A protester stands with his hands on his head as a cloud of tear gas approaches after a grand jury returned no indictment in the shooting of Michael Brown in Ferguson, Mo. on Nov. 24, 2014.
Photo by Adrees Latif/Reuters

Violence grips Ferguson following grand-jury announcement

One hundred and seven days after a white police officer shot and killed an unarmed black teenager, the nation learned last night that the officer will face no charges.
Violence broke out in the streets here Monday evening following news that a St. Louis County grand jury did not indict police officer Darren Wilson in the shooting death of unarmed black teenager Michael Brown. Demonstrations that began peacefully in the wake of the announcement took a nasty turn as looters plundered local stores and protesters flipped cars and set buildings and police vehicles ablaze.
County prosecutor Robert McCulloch announced the grand jury’s decision around 9:30 pm ET in a lengthy statement at the Justice Center in Clayton, the county seat. He said that while it was undeniable that Wilson had shot and killed Brown in an altercation on August 9, the grand jury “determined that no probable cause exists” to indict the white officer in the killing. “It doesn’t lessen the tragedy that it was a justifiable use of self-defense,” McCulloch added.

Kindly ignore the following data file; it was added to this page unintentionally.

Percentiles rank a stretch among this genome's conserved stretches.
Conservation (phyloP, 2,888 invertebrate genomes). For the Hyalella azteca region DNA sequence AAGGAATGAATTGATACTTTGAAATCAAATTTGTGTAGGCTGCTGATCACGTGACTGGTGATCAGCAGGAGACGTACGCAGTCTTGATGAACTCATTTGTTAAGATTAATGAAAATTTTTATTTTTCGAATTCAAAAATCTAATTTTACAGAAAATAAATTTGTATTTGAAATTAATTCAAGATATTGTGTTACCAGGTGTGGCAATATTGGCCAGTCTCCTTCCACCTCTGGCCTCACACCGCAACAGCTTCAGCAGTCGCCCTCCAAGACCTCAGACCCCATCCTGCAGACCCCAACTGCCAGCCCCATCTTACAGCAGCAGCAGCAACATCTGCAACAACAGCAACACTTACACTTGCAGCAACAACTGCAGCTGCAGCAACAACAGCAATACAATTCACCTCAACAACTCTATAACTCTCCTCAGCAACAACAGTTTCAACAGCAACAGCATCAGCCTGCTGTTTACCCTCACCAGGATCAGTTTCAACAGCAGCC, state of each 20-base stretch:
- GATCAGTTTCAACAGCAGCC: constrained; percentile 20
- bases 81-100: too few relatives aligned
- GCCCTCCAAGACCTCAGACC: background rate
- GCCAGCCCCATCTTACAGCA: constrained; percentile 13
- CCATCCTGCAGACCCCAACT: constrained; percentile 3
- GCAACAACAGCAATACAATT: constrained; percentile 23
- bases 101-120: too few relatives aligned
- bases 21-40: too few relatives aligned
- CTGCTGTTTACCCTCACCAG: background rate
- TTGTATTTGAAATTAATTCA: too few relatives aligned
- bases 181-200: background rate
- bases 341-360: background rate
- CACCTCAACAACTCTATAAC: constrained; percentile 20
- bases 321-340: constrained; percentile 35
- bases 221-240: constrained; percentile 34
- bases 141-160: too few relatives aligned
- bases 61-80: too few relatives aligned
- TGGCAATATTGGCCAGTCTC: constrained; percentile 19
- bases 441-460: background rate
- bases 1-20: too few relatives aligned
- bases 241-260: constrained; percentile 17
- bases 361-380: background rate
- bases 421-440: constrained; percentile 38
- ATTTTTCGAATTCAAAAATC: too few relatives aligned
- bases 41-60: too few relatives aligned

The scope of the ensuing violence is still coming into focus this morning, though there were many reports of fires, looting, gunfire, and clashes, with law enforcement using flares and ultimately tear gas.
President Obama made a rare evening address from the White House last night, joining Brown’s parents in calling for peaceful protests. “Michael Brown’s parents have lost more than anyone,” the president said. “We should be honoring their wishes.”
Obama added, “We need to recognize that this is not just an issue for Ferguson, this is an issue for America. We have made enormous progress in race relations over the course of the past several decades. I’ve witnessed that in my own life. And to deny that progress I think is to deny America’s capacity for change. But what is also true is that there are still problems and communities of color aren’t just making these problems up.”
The public also had its first opportunity to review extensive public documents examined by the grand jury before it made its decision.
Around the same time, Wilson issued a statement through his attorneys. It thanked supporters, but made no reference to Brown or his family.
As for what’s next, a Justice Department investigation is still underway. Beyond that, however, as Rachel noted on the air last night, “It’s hard to know where this goes.”
The Last Word with Lawrence O’Donnell, 11/24/14, 10:38 PM ET

Rachel Maddow: ‘It’s hard to know where this goes’

msnbc’s Lawrence O’Donnell, Rachel Maddow & Joy Reid discuss the protests unfolding live in the wake of the Michael Brown grand jury’s decision not to indict Ofc. Darren Wilson.

Darren Wilson, Ferguson, Michael Brown and Missouri

Violence grips Ferguson following grand-jury announcement